That’s 185,000 miles for an award that features mostly flat beds.  One person could get the necessary miles from four credit cards.

There’s nothing crucial about choosing the three cities I chose for stops. You can choose other cities–or see many cities in each region.

The Search

The searching took me about 10 minutes. I chose a November/December time frame for the search to maximize the weather in Sydney and Abu Dhabi and because many people get some free vacation days around Thanksgiving.

I did not search sequentially. I started my search by looking for Etihad First Class award space, which is the second part of the trip. This follows the basic principle to always search the hardest leg of a trip first. Not that Etihad First Class award space on its A380 from Sydney to Abu Dhabi is hard to find, but it is harder to find than the other awards on this trip, which are all gimmes.

Sydney to Abu Dhabi Search
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A seat plus a couch/bed in First on the Etihad A380

First Class award space from Sydney to Abu Dhabi is excellent in November. All those days below that say “Miles 121597″ have award space you can book for 60,000 American Airlines miles.

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But note that there are two daily flights, and only the evening one is on the A380.

For full details on searching etihad.com, the A380 First Class Service, and award space on the route, see Amazing Award Space for 2 on Nicest First Class in the World? 14 Hours in Etihad A380 First Class for 60,000 Miles.

Los Angeles to Sydney Search

After picking November 22 from Sydney to Abu Dhabi, I circled back to the beginning and searched from Los Angeles to Sydney. There is award space nearly every day in Business Class on Virgin Australia on the route. It costs 80,000 Delta miles per person and is searchable on delta.com.Screen Shot 2015-02-12 at 1.38.14 AM

I picked November 12 for the Los Angeles-to-Sydney leg. Look at the award space that day:Screen Shot 2015-02-12 at 1.39.32 AM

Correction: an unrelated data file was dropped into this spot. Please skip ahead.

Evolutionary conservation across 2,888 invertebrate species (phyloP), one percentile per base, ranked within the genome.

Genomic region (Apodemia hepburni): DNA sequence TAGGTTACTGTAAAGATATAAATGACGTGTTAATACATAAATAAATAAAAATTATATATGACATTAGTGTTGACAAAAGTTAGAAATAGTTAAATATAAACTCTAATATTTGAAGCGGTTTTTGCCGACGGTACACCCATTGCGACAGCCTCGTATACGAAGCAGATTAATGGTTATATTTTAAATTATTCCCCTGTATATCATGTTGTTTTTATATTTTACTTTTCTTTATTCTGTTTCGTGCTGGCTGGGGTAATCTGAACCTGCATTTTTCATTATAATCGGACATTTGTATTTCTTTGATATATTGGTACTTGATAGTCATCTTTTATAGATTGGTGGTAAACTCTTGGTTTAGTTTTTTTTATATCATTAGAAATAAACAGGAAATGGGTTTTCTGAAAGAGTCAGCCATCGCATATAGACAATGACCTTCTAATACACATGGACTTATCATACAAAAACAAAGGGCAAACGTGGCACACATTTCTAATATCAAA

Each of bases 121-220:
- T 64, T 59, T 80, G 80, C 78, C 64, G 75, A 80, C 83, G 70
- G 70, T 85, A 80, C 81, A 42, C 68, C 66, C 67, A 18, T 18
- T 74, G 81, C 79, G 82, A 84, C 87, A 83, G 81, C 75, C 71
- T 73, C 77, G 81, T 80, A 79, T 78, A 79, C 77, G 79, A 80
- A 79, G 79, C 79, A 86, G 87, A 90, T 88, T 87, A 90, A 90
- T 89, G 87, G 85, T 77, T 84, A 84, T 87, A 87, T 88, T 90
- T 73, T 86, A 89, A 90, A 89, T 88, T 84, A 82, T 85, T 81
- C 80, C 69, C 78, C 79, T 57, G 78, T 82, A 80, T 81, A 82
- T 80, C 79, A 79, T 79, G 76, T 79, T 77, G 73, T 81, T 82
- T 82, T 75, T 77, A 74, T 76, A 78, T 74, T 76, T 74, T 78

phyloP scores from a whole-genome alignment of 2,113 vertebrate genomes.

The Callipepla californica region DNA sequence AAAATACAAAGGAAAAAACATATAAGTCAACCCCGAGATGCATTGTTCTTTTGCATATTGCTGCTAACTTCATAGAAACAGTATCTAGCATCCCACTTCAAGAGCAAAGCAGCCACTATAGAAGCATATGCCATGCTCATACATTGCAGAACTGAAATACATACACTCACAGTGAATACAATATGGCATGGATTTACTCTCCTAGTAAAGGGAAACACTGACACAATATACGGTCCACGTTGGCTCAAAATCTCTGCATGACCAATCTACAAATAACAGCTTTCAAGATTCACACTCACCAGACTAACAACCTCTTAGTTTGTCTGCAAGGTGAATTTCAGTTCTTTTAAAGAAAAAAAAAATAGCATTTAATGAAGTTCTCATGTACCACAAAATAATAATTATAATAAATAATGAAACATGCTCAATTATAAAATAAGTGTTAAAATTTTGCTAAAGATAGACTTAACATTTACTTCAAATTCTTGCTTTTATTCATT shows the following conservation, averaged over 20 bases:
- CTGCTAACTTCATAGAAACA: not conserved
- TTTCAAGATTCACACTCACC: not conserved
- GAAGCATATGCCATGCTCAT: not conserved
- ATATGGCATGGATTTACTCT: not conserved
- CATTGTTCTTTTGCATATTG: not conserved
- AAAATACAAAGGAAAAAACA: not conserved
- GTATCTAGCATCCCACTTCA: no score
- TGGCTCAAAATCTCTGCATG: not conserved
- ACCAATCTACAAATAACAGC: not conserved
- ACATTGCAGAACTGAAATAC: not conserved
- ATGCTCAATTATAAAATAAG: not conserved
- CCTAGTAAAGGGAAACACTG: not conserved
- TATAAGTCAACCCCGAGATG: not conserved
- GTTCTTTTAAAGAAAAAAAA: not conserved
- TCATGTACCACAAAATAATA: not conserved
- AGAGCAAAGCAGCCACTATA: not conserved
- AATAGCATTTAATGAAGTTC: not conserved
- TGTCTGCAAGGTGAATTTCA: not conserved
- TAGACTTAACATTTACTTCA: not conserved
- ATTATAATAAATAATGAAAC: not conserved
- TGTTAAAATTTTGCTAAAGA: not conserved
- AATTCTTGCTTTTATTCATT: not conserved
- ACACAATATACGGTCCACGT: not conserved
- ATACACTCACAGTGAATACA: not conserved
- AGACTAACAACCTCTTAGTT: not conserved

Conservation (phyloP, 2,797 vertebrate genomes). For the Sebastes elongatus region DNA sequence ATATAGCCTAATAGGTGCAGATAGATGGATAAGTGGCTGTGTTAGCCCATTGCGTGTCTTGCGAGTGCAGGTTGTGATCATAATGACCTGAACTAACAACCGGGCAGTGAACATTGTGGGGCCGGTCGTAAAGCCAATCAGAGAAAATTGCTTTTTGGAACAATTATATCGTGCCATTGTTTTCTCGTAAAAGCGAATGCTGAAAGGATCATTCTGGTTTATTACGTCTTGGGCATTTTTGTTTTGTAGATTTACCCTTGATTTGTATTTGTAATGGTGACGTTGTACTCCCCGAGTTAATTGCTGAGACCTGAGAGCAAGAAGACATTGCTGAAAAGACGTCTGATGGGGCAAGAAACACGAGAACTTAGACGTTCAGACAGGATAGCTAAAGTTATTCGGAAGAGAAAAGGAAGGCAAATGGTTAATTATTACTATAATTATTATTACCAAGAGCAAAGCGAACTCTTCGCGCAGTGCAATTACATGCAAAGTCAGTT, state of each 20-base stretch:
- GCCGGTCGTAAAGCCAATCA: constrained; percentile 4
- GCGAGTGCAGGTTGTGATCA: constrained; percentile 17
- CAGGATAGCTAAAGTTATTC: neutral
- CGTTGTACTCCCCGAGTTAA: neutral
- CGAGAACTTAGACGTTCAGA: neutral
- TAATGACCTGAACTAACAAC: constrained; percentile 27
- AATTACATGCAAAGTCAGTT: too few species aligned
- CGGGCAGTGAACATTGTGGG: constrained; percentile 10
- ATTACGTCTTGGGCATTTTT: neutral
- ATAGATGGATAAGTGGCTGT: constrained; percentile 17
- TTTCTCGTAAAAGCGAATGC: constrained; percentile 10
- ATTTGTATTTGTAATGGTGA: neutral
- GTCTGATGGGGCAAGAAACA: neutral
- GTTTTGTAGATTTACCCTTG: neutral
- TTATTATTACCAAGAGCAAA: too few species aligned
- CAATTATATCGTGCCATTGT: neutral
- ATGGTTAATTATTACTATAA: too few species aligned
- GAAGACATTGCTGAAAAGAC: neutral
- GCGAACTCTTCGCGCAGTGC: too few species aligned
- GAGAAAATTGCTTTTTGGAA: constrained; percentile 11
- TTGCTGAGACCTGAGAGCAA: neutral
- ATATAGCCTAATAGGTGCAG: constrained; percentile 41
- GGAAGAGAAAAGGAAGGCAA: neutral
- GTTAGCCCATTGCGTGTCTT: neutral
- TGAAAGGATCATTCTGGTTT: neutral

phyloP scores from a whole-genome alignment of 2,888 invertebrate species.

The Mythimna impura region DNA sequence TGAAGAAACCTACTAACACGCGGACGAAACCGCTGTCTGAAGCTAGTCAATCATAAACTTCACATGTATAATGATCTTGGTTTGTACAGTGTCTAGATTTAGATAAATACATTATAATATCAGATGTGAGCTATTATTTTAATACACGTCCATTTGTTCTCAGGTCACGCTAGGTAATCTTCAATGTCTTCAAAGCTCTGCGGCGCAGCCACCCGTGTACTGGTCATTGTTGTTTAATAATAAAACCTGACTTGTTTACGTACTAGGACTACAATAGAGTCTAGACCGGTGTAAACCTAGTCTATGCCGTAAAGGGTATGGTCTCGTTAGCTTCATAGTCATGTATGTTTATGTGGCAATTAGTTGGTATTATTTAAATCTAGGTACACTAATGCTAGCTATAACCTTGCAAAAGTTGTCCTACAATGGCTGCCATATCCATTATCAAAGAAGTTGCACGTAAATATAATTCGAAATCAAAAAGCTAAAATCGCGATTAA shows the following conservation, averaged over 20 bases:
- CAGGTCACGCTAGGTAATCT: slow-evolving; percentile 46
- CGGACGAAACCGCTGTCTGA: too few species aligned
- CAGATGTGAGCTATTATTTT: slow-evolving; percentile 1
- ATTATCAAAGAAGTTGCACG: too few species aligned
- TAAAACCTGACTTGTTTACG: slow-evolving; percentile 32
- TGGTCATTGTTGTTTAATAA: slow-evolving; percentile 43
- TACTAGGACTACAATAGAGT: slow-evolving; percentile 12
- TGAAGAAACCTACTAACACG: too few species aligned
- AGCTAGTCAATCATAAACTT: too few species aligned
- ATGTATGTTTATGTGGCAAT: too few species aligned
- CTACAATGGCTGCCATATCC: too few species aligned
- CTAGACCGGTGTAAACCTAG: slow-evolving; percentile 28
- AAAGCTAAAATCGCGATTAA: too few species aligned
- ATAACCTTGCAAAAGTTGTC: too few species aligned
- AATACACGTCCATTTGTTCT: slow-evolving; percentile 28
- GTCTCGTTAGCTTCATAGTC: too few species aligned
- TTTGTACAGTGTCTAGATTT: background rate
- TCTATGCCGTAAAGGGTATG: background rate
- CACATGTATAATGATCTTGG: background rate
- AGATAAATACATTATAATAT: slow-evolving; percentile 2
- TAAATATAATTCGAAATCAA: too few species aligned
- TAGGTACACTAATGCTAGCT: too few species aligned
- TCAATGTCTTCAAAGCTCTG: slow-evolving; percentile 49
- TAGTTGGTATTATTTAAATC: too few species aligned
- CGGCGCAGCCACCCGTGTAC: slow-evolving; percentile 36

• Delta’s nonstop bed is 175,000 miles.
  • Connecting in Korea is 80,000 miles but adds 10 hours.
  • Virgin Australia’s nonstop bed is 80,000 miles.

Easy choice with the Virgin Australia bed.

For more info on the search, product, and award space, see Award Space for 12 to Australia over Christmas and New Year.

Abu Dhabi to Berlin Search

airberlin, the oneworld member, has daily flights from Abu Dhabi to Berlin. airblerin flights do not have fuel surcharges, so they are a great way to use Avios.

Award space is exellent on the flights in economy and flat bed Business Class.

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The award costs 12,500 Avios in economy and 25,000 Avios in Business Class plus nominal taxes.Screen Shot 2015-02-12 at 1.43.20 AM

This award will go up to 37,500 Avios in Business Class with the April 28, 2015 devaluation of Avios.

Here’s how to search on ba.com.

Berlin to Los Angeles Flight

For the last award, I wanted to book economy. Early December is part of American Airlines’ off peak season for economy awards between the United States and Europe (October 15 to May 15 every year.) These awards cost only 20,000 American Airlines miles.

Since we’re looking at daytime flights, economy seems bearable.

I found the following award for 20,000 AA miles + taxes.

Screen Shot 2015-02-12 at 1.52.04 AM Screen Shot 2015-02-12 at 1.52.08 AMairberlin space is excellent to the United States this winter.